Joe Musgrove only allowed one base runner, who reached on a hit-by-pitch. The last team without a no-hitter was San Diego. Joe Musgrove speculated late Friday night that it might have been destiny. How else to justify his sudden status as the first pitcher in the history of his hometown team to throw a no-hitter? Musgrove was drafted by Toronto, went on to win a World Series with Houston, and started for Pittsburgh on opening day. His inner compass, on the other hand, still pointed back to him.
“Just a San Diego kid that made it to the big leagues,” Musgrove said on a Zoom call from Arlington, Texas, after his 3-0 masterpiece against the Texas Rangers at Globe Life Field. “So it feels even better to be able to do it in a Padres uniform — and, selfishly, be able to do it for my city and have everyone know that the kid from Grossmont High threw the first no-hitter.”
It finally happened in the Padres’ 8,206th game, an even longer wait than the Mets faced until Johan Santana’s first no-hitter in Game No. 8,020 in 2012. The Mets’ futility, on the other hand, was more difficult to comprehend. They were the team that brought Tom Seaver, Nolan Ryan, and Dwight Gooden to the majors. It seemed more appropriate for the Padres.
The Padres, who joined the National League as an expansion team in 1969, had a losing record in 12 of their first 13 seasons. Randy Jones received the Cy Young Award in 1976, Gaylord Perry in 1972, and Jake Peavy in 2007, but no pitcher has remained with the team long enough to win more than 100 games.
Kevin Brown had the best season ever by a Padres pitcher in 1998, according to statistics. Brown, on the other hand, was just going through; he had thrown a no-hitter for the Marlins the year before and was a Dodger by 1999.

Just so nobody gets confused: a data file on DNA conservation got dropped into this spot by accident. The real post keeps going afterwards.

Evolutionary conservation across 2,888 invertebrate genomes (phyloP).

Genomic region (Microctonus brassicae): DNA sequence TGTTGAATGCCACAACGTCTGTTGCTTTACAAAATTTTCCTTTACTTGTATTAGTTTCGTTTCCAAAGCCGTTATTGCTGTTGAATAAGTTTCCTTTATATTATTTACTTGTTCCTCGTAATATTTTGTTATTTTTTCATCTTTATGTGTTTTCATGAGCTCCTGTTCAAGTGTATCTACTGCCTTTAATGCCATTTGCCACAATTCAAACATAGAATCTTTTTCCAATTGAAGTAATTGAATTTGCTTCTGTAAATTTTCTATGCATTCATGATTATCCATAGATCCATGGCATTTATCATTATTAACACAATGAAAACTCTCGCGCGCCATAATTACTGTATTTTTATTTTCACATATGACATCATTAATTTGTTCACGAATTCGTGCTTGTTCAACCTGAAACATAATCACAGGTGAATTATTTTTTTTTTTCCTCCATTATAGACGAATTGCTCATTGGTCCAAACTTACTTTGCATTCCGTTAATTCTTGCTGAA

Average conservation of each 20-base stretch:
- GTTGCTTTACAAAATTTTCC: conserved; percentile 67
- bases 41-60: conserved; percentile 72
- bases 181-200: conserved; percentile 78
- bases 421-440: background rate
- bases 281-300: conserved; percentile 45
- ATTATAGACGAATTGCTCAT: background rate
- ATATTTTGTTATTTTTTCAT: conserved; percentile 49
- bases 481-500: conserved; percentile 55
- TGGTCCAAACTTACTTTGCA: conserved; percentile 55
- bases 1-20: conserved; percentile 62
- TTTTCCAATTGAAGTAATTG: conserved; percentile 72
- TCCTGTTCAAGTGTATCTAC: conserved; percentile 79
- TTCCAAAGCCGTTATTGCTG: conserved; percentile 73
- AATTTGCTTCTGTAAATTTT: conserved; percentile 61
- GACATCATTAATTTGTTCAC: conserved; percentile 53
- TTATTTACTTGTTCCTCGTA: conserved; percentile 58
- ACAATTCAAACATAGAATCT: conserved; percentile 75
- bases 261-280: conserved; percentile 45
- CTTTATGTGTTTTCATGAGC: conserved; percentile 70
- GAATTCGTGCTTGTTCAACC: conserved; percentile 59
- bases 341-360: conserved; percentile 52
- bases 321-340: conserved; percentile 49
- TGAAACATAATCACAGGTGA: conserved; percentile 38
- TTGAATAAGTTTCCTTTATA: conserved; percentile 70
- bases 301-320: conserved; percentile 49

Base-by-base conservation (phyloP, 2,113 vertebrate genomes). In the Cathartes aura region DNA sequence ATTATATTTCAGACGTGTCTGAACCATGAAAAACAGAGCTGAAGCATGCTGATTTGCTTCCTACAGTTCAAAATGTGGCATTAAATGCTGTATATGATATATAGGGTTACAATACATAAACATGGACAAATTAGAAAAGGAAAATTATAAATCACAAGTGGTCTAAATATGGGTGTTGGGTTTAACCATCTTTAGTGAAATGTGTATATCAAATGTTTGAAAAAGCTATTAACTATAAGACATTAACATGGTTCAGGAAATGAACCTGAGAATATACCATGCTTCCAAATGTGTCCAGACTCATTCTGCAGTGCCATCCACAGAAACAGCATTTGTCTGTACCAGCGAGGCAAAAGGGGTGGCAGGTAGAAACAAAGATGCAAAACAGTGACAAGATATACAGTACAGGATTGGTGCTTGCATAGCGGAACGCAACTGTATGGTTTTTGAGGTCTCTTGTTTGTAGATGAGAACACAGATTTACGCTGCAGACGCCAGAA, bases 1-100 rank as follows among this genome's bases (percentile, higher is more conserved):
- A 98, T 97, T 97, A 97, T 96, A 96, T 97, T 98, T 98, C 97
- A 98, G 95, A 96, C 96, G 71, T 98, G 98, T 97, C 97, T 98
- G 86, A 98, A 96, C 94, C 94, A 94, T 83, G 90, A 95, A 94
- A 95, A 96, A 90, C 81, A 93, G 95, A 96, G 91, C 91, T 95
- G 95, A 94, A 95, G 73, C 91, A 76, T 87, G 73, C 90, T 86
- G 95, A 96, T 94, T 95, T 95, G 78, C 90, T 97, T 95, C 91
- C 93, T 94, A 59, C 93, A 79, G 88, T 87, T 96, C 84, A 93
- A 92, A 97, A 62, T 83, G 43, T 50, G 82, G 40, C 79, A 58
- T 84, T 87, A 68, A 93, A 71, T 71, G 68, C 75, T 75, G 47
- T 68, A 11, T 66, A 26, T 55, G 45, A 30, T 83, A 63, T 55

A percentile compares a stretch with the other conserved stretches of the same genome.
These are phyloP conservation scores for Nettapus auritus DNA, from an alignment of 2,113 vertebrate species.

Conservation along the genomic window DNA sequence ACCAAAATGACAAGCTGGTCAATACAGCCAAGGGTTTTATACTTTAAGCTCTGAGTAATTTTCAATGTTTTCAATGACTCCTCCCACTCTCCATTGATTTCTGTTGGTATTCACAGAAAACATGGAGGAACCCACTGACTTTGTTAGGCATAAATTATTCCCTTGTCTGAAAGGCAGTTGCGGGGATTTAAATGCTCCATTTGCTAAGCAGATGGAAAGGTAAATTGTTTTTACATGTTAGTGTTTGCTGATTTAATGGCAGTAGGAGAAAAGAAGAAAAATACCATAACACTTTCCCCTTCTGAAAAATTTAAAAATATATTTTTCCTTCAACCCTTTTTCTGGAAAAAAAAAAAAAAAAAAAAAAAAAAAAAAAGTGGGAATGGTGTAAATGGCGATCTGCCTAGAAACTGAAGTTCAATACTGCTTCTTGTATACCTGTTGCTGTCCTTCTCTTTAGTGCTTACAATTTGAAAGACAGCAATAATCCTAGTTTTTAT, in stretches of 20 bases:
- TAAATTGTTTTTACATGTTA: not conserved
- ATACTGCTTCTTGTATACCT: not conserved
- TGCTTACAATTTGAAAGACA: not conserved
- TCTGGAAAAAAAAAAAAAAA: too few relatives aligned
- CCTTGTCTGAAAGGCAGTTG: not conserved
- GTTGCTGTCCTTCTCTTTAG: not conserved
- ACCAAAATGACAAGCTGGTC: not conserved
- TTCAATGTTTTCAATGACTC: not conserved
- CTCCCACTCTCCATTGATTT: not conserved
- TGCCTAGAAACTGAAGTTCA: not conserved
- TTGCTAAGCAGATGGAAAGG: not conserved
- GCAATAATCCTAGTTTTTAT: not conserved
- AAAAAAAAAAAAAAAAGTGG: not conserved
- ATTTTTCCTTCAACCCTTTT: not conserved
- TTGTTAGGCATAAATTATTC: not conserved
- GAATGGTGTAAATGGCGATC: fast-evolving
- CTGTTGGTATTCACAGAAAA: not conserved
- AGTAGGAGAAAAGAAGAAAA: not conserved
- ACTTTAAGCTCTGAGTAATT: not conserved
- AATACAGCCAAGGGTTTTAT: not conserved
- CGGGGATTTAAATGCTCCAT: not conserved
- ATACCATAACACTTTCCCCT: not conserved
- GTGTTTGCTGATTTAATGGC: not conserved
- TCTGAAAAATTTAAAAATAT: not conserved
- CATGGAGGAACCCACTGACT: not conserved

When Musgrove was traded from Pittsburgh to the Padres in January, he looked up to Peavy and picked his old number, 44. Although Peavy made a name for himself in San Diego, he also won championships with other teams. The Padres have yet to receive their first.
Musgrove was brought in to assist in the process. The Padres had already acquired Yu Darvish and Blake Snell before adding Musgrove, overhauling their rotation to support a lineup led by Manny Machado at third base and Fernando Tatis at shortstop.
Musgrove was brought in to assist in the process. Before acquiring Musgrove, the Padres had already traded for Yu Darvish and Blake Snell, overhauling their rotation to back an offense led by third baseman Manny Machado and shortstop Fernando Tatis Jr., who are both signed to $300 million contracts.
Isiah Kiner-final Falefa’s out of the no-hitter was a bouncer to shortstop, but it was handled by Ha-Seong Kim, not Tatis. Tatis, 22, collapsing to the ground in pain after a swing in the fifth game of the season, is out indefinitely with a minor labrum tear in his leg.
The injury dampened the Padres’ enthusiasm, but Musgrove rekindled it with 112 brilliant pitches in the last three innings, including zero fastballs. Musgrove, like his former Houston teammate Lance McCullers Jr., who threw 24 consecutive curveballs to shut out the Yankees in the 2017 playoffs, put the most famous pitch on the shelf and focused on the ones that worked.
“We were just going to empty the tank out with my best stuff,” he said, “and the slider was the go-to weapon.”
Victor Caratini, the Padres’ catcher, also caught Alec Mills’ no-hitter for the Chicago Cubs last September. It was Mills’ first career complete game, while Musgrove was making his 85th start. Pitchers throwing nine innings are so uncommon these days that four of the last seven starters to throw a no-hitter had never previously thrown a complete game.
Musgrove’s goal of pitching nine innings had always been a goal, as shown by his practice of lining up nine pieces of gum on a towel in the dugout before each start. He chews a piece before each inning, but has never completed all nine, he said.